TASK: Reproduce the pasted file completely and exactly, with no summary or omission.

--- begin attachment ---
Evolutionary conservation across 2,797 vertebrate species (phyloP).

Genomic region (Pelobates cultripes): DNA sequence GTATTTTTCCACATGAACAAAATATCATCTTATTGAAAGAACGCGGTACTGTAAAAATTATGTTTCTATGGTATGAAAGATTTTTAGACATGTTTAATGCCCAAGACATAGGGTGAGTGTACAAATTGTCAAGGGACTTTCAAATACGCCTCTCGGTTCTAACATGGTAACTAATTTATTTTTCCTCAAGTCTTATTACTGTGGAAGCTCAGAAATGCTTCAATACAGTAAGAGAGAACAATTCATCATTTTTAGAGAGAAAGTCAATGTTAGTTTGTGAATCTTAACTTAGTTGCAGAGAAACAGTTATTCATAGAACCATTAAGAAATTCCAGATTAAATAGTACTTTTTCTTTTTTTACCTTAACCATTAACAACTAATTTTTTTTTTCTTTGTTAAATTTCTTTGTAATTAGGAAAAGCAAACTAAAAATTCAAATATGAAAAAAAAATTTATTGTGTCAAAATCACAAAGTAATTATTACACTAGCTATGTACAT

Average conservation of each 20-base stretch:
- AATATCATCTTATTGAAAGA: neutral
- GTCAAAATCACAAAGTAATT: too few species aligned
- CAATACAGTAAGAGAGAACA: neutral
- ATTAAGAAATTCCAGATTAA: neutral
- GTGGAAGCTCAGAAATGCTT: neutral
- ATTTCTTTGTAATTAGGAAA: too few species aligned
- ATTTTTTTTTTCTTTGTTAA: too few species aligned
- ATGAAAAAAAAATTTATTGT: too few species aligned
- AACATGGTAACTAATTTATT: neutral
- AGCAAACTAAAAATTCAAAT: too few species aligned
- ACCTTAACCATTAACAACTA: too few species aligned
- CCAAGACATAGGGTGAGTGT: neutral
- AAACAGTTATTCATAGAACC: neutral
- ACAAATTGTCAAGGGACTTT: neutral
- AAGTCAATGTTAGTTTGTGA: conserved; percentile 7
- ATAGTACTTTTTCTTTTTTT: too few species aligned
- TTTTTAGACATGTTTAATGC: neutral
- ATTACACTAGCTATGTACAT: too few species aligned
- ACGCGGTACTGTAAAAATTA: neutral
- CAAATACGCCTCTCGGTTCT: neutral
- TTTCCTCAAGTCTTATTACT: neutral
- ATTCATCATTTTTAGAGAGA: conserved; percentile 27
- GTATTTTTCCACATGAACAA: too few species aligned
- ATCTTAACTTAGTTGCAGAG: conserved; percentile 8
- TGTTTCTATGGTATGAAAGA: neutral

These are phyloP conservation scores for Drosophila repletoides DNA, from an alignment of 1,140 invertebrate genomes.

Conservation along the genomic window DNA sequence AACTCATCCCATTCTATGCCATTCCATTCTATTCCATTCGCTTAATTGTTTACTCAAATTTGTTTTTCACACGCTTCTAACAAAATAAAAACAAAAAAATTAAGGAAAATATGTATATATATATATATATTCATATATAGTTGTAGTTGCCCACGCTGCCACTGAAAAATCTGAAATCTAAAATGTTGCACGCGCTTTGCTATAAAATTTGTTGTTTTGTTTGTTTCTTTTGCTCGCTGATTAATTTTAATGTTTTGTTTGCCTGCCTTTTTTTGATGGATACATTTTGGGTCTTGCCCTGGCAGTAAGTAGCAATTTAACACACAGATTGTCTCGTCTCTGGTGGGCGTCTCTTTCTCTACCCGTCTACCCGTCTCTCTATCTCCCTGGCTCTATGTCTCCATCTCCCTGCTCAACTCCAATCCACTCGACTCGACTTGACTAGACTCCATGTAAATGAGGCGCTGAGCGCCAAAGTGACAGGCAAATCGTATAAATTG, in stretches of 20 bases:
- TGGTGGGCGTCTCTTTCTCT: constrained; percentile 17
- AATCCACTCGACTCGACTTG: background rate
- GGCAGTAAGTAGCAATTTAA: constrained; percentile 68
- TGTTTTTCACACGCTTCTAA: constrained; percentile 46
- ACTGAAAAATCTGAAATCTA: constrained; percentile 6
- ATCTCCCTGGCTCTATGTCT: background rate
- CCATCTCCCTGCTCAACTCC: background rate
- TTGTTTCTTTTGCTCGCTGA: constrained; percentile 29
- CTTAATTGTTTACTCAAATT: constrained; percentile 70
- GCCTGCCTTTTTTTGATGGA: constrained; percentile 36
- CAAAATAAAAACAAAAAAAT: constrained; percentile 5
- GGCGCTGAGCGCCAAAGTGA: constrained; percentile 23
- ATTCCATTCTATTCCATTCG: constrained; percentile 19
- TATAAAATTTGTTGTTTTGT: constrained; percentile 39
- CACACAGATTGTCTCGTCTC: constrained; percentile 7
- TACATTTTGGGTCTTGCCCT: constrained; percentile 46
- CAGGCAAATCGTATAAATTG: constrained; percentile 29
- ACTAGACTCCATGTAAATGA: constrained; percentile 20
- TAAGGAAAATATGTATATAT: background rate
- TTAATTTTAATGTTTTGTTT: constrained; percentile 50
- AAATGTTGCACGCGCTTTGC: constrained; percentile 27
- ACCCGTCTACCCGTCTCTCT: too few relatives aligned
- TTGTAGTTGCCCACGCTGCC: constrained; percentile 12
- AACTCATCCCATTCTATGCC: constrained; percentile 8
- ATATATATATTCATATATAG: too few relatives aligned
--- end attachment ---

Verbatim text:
Evolutionary conservation across 2,797 vertebrate species (phyloP).

Genomic region (Pelobates cultripes): DNA sequence GTATTTTTCCACATGAACAAAATATCATCTTATTGAAAGAACGCGGTACTGTAAAAATTATGTTTCTATGGTATGAAAGATTTTTAGACATGTTTAATGCCCAAGACATAGGGTGAGTGTACAAATTGTCAAGGGACTTTCAAATACGCCTCTCGGTTCTAACATGGTAACTAATTTATTTTTCCTCAAGTCTTATTACTGTGGAAGCTCAGAAATGCTTCAATACAGTAAGAGAGAACAATTCATCATTTTTAGAGAGAAAGTCAATGTTAGTTTGTGAATCTTAACTTAGTTGCAGAGAAACAGTTATTCATAGAACCATTAAGAAATTCCAGATTAAATAGTACTTTTTCTTTTTTTACCTTAACCATTAACAACTAATTTTTTTTTTCTTTGTTAAATTTCTTTGTAATTAGGAAAAGCAAACTAAAAATTCAAATATGAAAAAAAAATTTATTGTGTCAAAATCACAAAGTAATTATTACACTAGCTATGTACAT

Average conservation of each 20-base stretch:
- AATATCATCTTATTGAAAGA: neutral
- GTCAAAATCACAAAGTAATT: too few species aligned
- CAATACAGTAAGAGAGAACA: neutral
- ATTAAGAAATTCCAGATTAA: neutral
- GTGGAAGCTCAGAAATGCTT: neutral
- ATTTCTTTGTAATTAGGAAA: too few species aligned
- ATTTTTTTTTTCTTTGTTAA: too few species aligned
- ATGAAAAAAAAATTTATTGT: too few species aligned
- AACATGGTAACTAATTTATT: neutral
- AGCAAACTAAAAATTCAAAT: too few species aligned
- ACCTTAACCATTAACAACTA: too few species aligned
- CCAAGACATAGGGTGAGTGT: neutral
- AAACAGTTATTCATAGAACC: neutral
- ACAAATTGTCAAGGGACTTT: neutral
- AAGTCAATGTTAGTTTGTGA: conserved; percentile 7
- ATAGTACTTTTTCTTTTTTT: too few species aligned
- TTTTTAGACATGTTTAATGC: neutral
- ATTACACTAGCTATGTACAT: too few species aligned
- ACGCGGTACTGTAAAAATTA: neutral
- CAAATACGCCTCTCGGTTCT: neutral
- TTTCCTCAAGTCTTATTACT: neutral
- ATTCATCATTTTTAGAGAGA: conserved; percentile 27
- GTATTTTTCCACATGAACAA: too few species aligned
- ATCTTAACTTAGTTGCAGAG: conserved; percentile 8
- TGTTTCTATGGTATGAAAGA: neutral

These are phyloP conservation scores for Drosophila repletoides DNA, from an alignment of 1,140 invertebrate genomes.

Conservation along the genomic window DNA sequence AACTCATCCCATTCTATGCCATTCCATTCTATTCCATTCGCTTAATTGTTTACTCAAATTTGTTTTTCACACGCTTCTAACAAAATAAAAACAAAAAAATTAAGGAAAATATGTATATATATATATATATTCATATATAGTTGTAGTTGCCCACGCTGCCACTGAAAAATCTGAAATCTAAAATGTTGCACGCGCTTTGCTATAAAATTTGTTGTTTTGTTTGTTTCTTTTGCTCGCTGATTAATTTTAATGTTTTGTTTGCCTGCCTTTTTTTGATGGATACATTTTGGGTCTTGCCCTGGCAGTAAGTAGCAATTTAACACACAGATTGTCTCGTCTCTGGTGGGCGTCTCTTTCTCTACCCGTCTACCCGTCTCTCTATCTCCCTGGCTCTATGTCTCCATCTCCCTGCTCAACTCCAATCCACTCGACTCGACTTGACTAGACTCCATGTAAATGAGGCGCTGAGCGCCAAAGTGACAGGCAAATCGTATAAATTG, in stretches of 20 bases:
- TGGTGGGCGTCTCTTTCTCT: constrained; percentile 17
- AATCCACTCGACTCGACTTG: background rate
- GGCAGTAAGTAGCAATTTAA: constrained; percentile 68
- TGTTTTTCACACGCTTCTAA: constrained; percentile 46
- ACTGAAAAATCTGAAATCTA: constrained; percentile 6
- ATCTCCCTGGCTCTATGTCT: background rate
- CCATCTCCCTGCTCAACTCC: background rate
- TTGTTTCTTTTGCTCGCTGA: constrained; percentile 29
- CTTAATTGTTTACTCAAATT: constrained; percentile 70
- GCCTGCCTTTTTTTGATGGA: constrained; percentile 36
- CAAAATAAAAACAAAAAAAT: constrained; percentile 5
- GGCGCTGAGCGCCAAAGTGA: constrained; percentile 23
- ATTCCATTCTATTCCATTCG: constrained; percentile 19
- TATAAAATTTGTTGTTTTGT: constrained; percentile 39
- CACACAGATTGTCTCGTCTC: constrained; percentile 7
- TACATTTTGGGTCTTGCCCT: constrained; percentile 46
- CAGGCAAATCGTATAAATTG: constrained; percentile 29
- ACTAGACTCCATGTAAATGA: constrained; percentile 20
- TAAGGAAAATATGTATATAT: background rate
- TTAATTTTAATGTTTTGTTT: constrained; percentile 50
- AAATGTTGCACGCGCTTTGC: constrained; percentile 27
- ACCCGTCTACCCGTCTCTCT: too few relatives aligned
- TTGTAGTTGCCCACGCTGCC: constrained; percentile 12
- AACTCATCCCATTCTATGCC: constrained; percentile 8
- ATATATATATTCATATATAG: too few relatives aligned